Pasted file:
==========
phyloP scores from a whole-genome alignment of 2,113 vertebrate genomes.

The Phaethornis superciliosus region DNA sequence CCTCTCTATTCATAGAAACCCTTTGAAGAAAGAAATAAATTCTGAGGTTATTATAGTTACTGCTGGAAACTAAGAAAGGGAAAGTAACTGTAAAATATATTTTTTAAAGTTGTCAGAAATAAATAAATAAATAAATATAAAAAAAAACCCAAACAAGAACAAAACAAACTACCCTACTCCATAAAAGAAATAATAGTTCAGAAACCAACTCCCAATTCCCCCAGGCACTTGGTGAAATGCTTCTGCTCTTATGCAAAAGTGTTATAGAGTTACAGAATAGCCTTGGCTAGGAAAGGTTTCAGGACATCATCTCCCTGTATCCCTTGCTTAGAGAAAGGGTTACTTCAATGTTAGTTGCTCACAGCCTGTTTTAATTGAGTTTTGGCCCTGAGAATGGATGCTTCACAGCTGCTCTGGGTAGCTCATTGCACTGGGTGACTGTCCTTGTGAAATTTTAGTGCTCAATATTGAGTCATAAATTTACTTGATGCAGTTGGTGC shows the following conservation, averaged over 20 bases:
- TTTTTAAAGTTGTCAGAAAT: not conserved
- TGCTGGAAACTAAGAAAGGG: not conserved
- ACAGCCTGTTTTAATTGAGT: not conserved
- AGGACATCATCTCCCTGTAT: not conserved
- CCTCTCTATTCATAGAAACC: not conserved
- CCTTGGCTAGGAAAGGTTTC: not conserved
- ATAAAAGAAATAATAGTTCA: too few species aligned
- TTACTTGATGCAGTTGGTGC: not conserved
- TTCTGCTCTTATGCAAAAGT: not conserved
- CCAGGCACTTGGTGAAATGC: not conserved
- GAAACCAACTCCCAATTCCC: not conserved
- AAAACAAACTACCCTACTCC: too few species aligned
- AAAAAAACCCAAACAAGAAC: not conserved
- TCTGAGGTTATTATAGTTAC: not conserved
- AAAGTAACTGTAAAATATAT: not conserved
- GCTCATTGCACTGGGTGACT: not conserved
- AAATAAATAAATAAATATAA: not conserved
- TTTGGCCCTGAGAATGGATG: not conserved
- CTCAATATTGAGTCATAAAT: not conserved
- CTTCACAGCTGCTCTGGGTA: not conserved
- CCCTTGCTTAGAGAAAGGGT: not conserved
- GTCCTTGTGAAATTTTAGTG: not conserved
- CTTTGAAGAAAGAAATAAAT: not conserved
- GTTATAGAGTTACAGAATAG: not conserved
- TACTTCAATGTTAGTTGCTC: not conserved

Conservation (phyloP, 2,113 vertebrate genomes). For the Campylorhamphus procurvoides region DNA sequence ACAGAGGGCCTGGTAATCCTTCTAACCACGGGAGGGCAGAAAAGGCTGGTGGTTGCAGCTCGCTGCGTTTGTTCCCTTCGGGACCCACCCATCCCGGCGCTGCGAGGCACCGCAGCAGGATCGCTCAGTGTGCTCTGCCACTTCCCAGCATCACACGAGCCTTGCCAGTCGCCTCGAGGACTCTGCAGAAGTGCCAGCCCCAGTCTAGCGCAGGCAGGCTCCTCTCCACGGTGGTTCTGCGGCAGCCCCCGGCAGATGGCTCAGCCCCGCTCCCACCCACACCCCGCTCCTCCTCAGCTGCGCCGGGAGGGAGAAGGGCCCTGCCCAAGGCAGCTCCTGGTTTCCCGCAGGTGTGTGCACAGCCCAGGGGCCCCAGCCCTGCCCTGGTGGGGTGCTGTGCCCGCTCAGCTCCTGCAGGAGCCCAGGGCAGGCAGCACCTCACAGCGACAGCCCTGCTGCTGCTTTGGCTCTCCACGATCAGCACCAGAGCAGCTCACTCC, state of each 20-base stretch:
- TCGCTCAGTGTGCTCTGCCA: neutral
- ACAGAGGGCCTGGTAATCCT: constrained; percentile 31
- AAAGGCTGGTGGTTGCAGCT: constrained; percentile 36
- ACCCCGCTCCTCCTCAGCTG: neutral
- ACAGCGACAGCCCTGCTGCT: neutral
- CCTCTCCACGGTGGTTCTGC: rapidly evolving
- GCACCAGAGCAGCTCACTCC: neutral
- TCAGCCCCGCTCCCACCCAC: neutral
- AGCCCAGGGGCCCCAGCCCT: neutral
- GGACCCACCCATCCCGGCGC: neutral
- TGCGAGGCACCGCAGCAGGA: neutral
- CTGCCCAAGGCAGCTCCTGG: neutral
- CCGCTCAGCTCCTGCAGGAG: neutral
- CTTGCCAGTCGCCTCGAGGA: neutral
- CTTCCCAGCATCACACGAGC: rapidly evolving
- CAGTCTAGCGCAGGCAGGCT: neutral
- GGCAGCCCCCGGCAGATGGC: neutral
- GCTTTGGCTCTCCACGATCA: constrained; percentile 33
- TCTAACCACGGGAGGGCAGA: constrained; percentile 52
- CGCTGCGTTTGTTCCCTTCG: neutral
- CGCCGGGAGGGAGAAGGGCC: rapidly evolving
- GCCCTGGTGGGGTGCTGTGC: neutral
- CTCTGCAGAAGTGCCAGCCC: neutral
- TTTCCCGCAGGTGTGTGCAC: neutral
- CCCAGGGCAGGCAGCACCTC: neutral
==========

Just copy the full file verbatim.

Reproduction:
phyloP scores from a whole-genome alignment of 2,113 vertebrate genomes.

The Phaethornis superciliosus region DNA sequence CCTCTCTATTCATAGAAACCCTTTGAAGAAAGAAATAAATTCTGAGGTTATTATAGTTACTGCTGGAAACTAAGAAAGGGAAAGTAACTGTAAAATATATTTTTTAAAGTTGTCAGAAATAAATAAATAAATAAATATAAAAAAAAACCCAAACAAGAACAAAACAAACTACCCTACTCCATAAAAGAAATAATAGTTCAGAAACCAACTCCCAATTCCCCCAGGCACTTGGTGAAATGCTTCTGCTCTTATGCAAAAGTGTTATAGAGTTACAGAATAGCCTTGGCTAGGAAAGGTTTCAGGACATCATCTCCCTGTATCCCTTGCTTAGAGAAAGGGTTACTTCAATGTTAGTTGCTCACAGCCTGTTTTAATTGAGTTTTGGCCCTGAGAATGGATGCTTCACAGCTGCTCTGGGTAGCTCATTGCACTGGGTGACTGTCCTTGTGAAATTTTAGTGCTCAATATTGAGTCATAAATTTACTTGATGCAGTTGGTGC shows the following conservation, averaged over 20 bases:
- TTTTTAAAGTTGTCAGAAAT: not conserved
- TGCTGGAAACTAAGAAAGGG: not conserved
- ACAGCCTGTTTTAATTGAGT: not conserved
- AGGACATCATCTCCCTGTAT: not conserved
- CCTCTCTATTCATAGAAACC: not conserved
- CCTTGGCTAGGAAAGGTTTC: not conserved
- ATAAAAGAAATAATAGTTCA: too few species aligned
- TTACTTGATGCAGTTGGTGC: not conserved
- TTCTGCTCTTATGCAAAAGT: not conserved
- CCAGGCACTTGGTGAAATGC: not conserved
- GAAACCAACTCCCAATTCCC: not conserved
- AAAACAAACTACCCTACTCC: too few species aligned
- AAAAAAACCCAAACAAGAAC: not conserved
- TCTGAGGTTATTATAGTTAC: not conserved
- AAAGTAACTGTAAAATATAT: not conserved
- GCTCATTGCACTGGGTGACT: not conserved
- AAATAAATAAATAAATATAA: not conserved
- TTTGGCCCTGAGAATGGATG: not conserved
- CTCAATATTGAGTCATAAAT: not conserved
- CTTCACAGCTGCTCTGGGTA: not conserved
- CCCTTGCTTAGAGAAAGGGT: not conserved
- GTCCTTGTGAAATTTTAGTG: not conserved
- CTTTGAAGAAAGAAATAAAT: not conserved
- GTTATAGAGTTACAGAATAG: not conserved
- TACTTCAATGTTAGTTGCTC: not conserved

Conservation (phyloP, 2,113 vertebrate genomes). For the Campylorhamphus procurvoides region DNA sequence ACAGAGGGCCTGGTAATCCTTCTAACCACGGGAGGGCAGAAAAGGCTGGTGGTTGCAGCTCGCTGCGTTTGTTCCCTTCGGGACCCACCCATCCCGGCGCTGCGAGGCACCGCAGCAGGATCGCTCAGTGTGCTCTGCCACTTCCCAGCATCACACGAGCCTTGCCAGTCGCCTCGAGGACTCTGCAGAAGTGCCAGCCCCAGTCTAGCGCAGGCAGGCTCCTCTCCACGGTGGTTCTGCGGCAGCCCCCGGCAGATGGCTCAGCCCCGCTCCCACCCACACCCCGCTCCTCCTCAGCTGCGCCGGGAGGGAGAAGGGCCCTGCCCAAGGCAGCTCCTGGTTTCCCGCAGGTGTGTGCACAGCCCAGGGGCCCCAGCCCTGCCCTGGTGGGGTGCTGTGCCCGCTCAGCTCCTGCAGGAGCCCAGGGCAGGCAGCACCTCACAGCGACAGCCCTGCTGCTGCTTTGGCTCTCCACGATCAGCACCAGAGCAGCTCACTCC, state of each 20-base stretch:
- TCGCTCAGTGTGCTCTGCCA: neutral
- ACAGAGGGCCTGGTAATCCT: constrained; percentile 31
- AAAGGCTGGTGGTTGCAGCT: constrained; percentile 36
- ACCCCGCTCCTCCTCAGCTG: neutral
- ACAGCGACAGCCCTGCTGCT: neutral
- CCTCTCCACGGTGGTTCTGC: rapidly evolving
- GCACCAGAGCAGCTCACTCC: neutral
- TCAGCCCCGCTCCCACCCAC: neutral
- AGCCCAGGGGCCCCAGCCCT: neutral
- GGACCCACCCATCCCGGCGC: neutral
- TGCGAGGCACCGCAGCAGGA: neutral
- CTGCCCAAGGCAGCTCCTGG: neutral
- CCGCTCAGCTCCTGCAGGAG: neutral
- CTTGCCAGTCGCCTCGAGGA: neutral
- CTTCCCAGCATCACACGAGC: rapidly evolving
- CAGTCTAGCGCAGGCAGGCT: neutral
- GGCAGCCCCCGGCAGATGGC: neutral
- GCTTTGGCTCTCCACGATCA: constrained; percentile 33
- TCTAACCACGGGAGGGCAGA: constrained; percentile 52
- CGCTGCGTTTGTTCCCTTCG: neutral
- CGCCGGGAGGGAGAAGGGCC: rapidly evolving
- GCCCTGGTGGGGTGCTGTGC: neutral
- CTCTGCAGAAGTGCCAGCCC: neutral
- TTTCCCGCAGGTGTGTGCAC: neutral
- CCCAGGGCAGGCAGCACCTC: neutral